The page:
Germany’s climate agenda: Russia needs to adapt its export strategy

In connection with the situation in Ukraine, the new German Defence Minister Christina Lambrecht spoke in favour of toughening personal sanctions against Russia. And the new head of the German Foreign Ministry, Annalena Baerbock, announced the impossibility at the moment to approve the Nord Stream 2 gas pipeline.

For the newspaper Public Opinion (Vedomosti), Yuri Kofner, economist at the MIWI-Institute, on 20 December 2021 commented on possible countermeasures of Russia and the consequences of the climate policy of the new German government for the Russian economy.

Potential counter measures

“In addition to hydrocarbons, Russia is an important supplier of various metals and chemical compounds. 5 to 27 percent of German imports of ammonia, platinum, copper and nickel come from Russia. At a time when supply bottlenecks for raw materials are already causing serious problems, an export ban on these raw materials could upset the German economy.”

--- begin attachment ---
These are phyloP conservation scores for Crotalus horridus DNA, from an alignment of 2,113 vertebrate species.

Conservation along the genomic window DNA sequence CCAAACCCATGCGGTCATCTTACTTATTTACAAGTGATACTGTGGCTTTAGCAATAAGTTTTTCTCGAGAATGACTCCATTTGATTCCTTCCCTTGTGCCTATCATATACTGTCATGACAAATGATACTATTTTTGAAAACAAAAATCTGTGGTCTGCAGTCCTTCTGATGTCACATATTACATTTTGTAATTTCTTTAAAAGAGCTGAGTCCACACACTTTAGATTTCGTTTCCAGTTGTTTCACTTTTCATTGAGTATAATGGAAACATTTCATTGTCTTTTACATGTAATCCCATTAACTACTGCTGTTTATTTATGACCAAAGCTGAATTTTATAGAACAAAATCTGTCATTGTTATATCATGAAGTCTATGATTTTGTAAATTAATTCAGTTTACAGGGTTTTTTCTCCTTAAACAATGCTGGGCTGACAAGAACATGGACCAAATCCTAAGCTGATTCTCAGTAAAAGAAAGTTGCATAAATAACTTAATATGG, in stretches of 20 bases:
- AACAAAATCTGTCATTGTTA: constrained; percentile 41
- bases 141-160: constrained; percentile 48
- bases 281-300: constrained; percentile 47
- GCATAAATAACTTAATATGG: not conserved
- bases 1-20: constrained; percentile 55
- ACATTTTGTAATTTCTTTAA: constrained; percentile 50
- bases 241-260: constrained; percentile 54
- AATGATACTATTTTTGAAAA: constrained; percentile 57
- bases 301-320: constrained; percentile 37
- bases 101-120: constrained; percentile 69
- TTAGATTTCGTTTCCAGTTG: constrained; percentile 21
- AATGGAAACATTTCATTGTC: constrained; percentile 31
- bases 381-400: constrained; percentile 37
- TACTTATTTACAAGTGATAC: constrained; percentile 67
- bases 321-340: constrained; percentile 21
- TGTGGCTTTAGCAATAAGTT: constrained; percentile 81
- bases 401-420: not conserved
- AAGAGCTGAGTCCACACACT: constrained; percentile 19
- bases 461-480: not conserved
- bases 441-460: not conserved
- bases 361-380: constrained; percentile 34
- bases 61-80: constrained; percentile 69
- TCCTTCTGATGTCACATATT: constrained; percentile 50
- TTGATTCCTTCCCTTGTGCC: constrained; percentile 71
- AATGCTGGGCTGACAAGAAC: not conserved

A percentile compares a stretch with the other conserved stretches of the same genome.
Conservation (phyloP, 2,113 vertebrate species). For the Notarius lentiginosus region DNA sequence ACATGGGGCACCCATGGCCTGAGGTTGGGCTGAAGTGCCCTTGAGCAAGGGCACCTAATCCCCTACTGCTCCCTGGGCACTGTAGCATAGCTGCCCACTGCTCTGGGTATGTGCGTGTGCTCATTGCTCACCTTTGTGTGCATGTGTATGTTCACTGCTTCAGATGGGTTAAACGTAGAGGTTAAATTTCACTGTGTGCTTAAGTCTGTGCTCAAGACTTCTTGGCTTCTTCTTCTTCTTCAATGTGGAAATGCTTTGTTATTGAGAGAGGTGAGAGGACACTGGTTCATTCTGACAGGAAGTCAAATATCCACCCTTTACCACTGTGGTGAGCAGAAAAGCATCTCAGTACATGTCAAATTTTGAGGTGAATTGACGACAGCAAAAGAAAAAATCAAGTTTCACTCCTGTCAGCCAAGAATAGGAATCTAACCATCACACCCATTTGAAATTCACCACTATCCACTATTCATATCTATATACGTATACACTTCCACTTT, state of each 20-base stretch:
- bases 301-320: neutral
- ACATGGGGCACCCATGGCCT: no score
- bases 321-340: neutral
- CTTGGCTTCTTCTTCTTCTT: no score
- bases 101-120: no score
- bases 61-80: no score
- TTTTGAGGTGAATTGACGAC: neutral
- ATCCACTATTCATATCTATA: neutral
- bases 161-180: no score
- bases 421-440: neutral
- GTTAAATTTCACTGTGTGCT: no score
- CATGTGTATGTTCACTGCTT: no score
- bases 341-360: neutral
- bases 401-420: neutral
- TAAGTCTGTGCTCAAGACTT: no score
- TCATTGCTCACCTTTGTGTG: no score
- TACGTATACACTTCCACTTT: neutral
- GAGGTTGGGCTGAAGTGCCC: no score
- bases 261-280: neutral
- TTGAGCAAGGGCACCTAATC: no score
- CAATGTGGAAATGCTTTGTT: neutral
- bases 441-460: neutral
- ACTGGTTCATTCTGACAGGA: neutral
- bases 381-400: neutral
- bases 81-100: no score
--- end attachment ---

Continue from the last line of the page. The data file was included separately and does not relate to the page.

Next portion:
“However, sanctions and counter-sanctions are a double-edged sword. Such export bans would probably damage the Russian economy more than the German one. In addition, Moscow should do everything it can to maintain its image as a reliable supplier of energy and raw materials.”

Consequences of the Green Deal

“Various studies show that the implementation of the European “Carbon Border Adjustment Mechanism” (CBAM) will hit Russian export industries such as metals, cement and fertilizers particularly hard and cost between 0.1 and 0.2 percent of GDP. The Kremlin must prepare for this by switching to the export of cheap hydrogen made with hydropower and nuclear energy.”

“However, Russia could also benefit from the EU-Green Deal if it could participate in a common emissions trading market and carbon sink programs, in which case revenues could boost the Russian economy by 0.5 percent.”

Economists professor Dr. Hans-Werner Sinn from the ifo Institute and Dr. Vasily Astrov from the Vienna Institute for International Economic Studies (wiiw) also participated in the interview.

Source: Public Opinion (Vedomosti)

Leave a Reply

Your email address will not be published. Required fields are marked *